The concerts themselves, as always, took in everything from tried and tested festival favourites (a new chunk of the collected works of Alan Barnes is obligatory) to the experimental, the seldom seen and the specially assembled. The feeling was that this year there was perhaps a heavier concentration of straightahead, small group jazz than usual, but there were still surprises and opportunities for emerging musicians.
The final evening provided a highlight for all those given to the exuberant side of jazz. This was the first regular concert appearance for Pete Long’s Jazz at the Phil and both Pete and festival director Geoff Matthews seemed concerned about whether the audience would take to it – unnecessary! JATP was always controversial (in their day words like Roy Eldridge and Illinois Jacquet were akin to expletives to the po-faced establishment), but audiences never had a problem. Under Pete Long’s ebullient direction, the 2015 British version kept up the traditions, from Nick Dawson’s Peterson-esque Tenderly to the riotous concluding Lester Leaps In. The trumpet duel was in the best of bad taste, with George Hogg matching the bravura playing of the splendid Ryan Quigley. Callum Au confirmed his place in the forefront of younger trombonists by blasting into his opening solo like Bill Harris reincarnated and later contributed some characterful muted work. When the tempo dropped and melody appeared, the three reeds (Alex Garner, Dean Masser and Pete himself) did justice to a trio of Ellington ballads and Paul Morgan rounded off a festival full of fine bassists with a persuasively melodic In a Sentimental Mood accompanied only by Nigel Price’s sensitive guitar. But for the most part it was high-octane stuff, as with the extended and very loud drum feature by a remarkable young player, previously completely unknown to me, Ed Richardson. In a totally enjoyable two hours I was especially impressed by the rhythm section: after all, with strings of solos and features, the horns had time to recoup their energies before the next battle or assault on the stratosphere, but not so Messrs. Dawson, Price, Morgan and Richardson, swinging, ever-resourceful, sometimes subtle and always beautifully integrated.
I guess the most keenly anticipated event was the Saturday evening concert, with young alto-saxist Dmitry Baevsky, Russian-born, New York-based, leading a truly international quintet assembled for the occasion. Trumpeter Joe Magnarelli is these days regarded with something approaching awe and the French/Greek/British rhythm section of Alain Jean-Marie, Giorgos Antoniou and Steve Brown promised much. In the end it was perhaps a little predictable, with Magnarelli playing well, but not tearing up any trees, and Jean-Marie, clearly an excellent player, taking time to make his mark. The tunes – Sonny Rollins, Art Blakey, etc. – were obvious choices and it was probably no coincidence that the final number of the first half, If Ever I Should Leave You, the first off-the-wall choice, was also the first to truly excite the audience. But Baevsky is a terrific player, equally adept on ballads, of which there were not enough, and Magnarelli’s delighted reactions to Steve Brown’s drumming were shared by the audience.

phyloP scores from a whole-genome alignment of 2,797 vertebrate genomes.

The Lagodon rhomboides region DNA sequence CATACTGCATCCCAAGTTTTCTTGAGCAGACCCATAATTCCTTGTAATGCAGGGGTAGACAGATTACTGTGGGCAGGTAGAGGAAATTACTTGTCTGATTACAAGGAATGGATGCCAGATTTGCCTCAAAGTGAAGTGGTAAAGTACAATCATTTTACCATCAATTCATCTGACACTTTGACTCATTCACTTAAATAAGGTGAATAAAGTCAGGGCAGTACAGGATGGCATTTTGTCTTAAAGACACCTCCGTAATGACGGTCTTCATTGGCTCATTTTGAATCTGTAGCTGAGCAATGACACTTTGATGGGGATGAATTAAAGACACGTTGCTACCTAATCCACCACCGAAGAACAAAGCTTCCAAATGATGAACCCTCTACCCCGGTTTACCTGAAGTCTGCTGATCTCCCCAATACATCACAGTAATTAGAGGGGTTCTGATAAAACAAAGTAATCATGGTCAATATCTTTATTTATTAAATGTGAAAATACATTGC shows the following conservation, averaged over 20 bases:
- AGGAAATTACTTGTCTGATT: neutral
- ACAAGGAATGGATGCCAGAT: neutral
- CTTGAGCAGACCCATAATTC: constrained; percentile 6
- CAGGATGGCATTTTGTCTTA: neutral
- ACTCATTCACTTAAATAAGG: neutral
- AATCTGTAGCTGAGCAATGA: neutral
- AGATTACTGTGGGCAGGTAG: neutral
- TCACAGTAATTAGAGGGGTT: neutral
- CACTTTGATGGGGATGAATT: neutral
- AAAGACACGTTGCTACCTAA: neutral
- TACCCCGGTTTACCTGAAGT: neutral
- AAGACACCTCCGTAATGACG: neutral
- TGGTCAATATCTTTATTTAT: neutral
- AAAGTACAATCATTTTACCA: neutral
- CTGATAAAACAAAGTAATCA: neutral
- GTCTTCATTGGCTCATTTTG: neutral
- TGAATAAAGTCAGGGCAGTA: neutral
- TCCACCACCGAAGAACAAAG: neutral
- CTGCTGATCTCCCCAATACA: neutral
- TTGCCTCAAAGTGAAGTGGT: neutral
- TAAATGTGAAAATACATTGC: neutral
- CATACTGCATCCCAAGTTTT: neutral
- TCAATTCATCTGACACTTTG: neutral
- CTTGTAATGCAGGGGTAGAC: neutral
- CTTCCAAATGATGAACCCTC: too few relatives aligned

A not dissimilar group earlier in the day had, in fact, more bite. Jump Monk was assembled for the 2013 Birmingham Monkathon and included Birmingham Conservatoire’s Jeremy Price on trombone. Under the leadership of Arnie Somogyi and now combining Monk and Mingus compositions, the band had real attack: the sheer presence of the ensemble sound on the opener, Haitian Fight Song, made me also jot down a note praising the sound man. And Tony Kofi’s playing was outstanding throughout. Between the two quintet sessions came the only concert to strongly divide audience opinion – and certainly the most experimental of the weekend. The Norwegians Marius Neset and Daniel Herskedal duetted on saxes and tuba, playing their own compositions and Norwegian folk songs. The range of effects Herskedal produced from the tuba included playing a drone to his own melody line and Neset was a creative and inventive soloist, but I could understand the reaction of those who looked in vain for jazz content. My attention sometimes wandered during two full sets, but I loved the chorale-like passages and the typically Scandinavian sense of space between soaring soprano and sonorous tuba – and it was certainly canny programming to put Neset and Herskedal in as contrast between the quintets.
The Barnes session this time was a sort of joint musical biography of his 38 years of friendship and frequent collaboration with Dave Newton. Typically they had assembled a fine septet, with the polished Martin Shaw immaculate on trumpet and a nice contrast between the tenor/baritone players Derek Nash and Robert Fowler. The understanding between the two principals was never better seen than on The Hawk, with Alan on clarinet trading fours with Dave’s piano. Much of the material was familiar, but dividing it between Barnes and Newton compositions gave enough variety and it was good to hear how well Blue Note, one of Barnes’ songs to words by the late Alan Plater, fared as an instrumental.
Among the late night shows pianist/singer/composer Theo Jackson coped well with having to replace his entire quartet: a confident singer of some range, as a pianist he led an accomplished group, with Binker Golding excelling as a late replacement for Nat Facey. There were too many good trios and quartets to mention all and the Birmingham Conservatoire Jazz Orchestra under Jeremy Price, the solitary big band, played the music of Bob Brookmeyer, Jim McNeely and Maria Schneider with discipline and skill, polished section work and some very decent solos (including a notable contribution from guitarist Gareth Fowler on El Viento).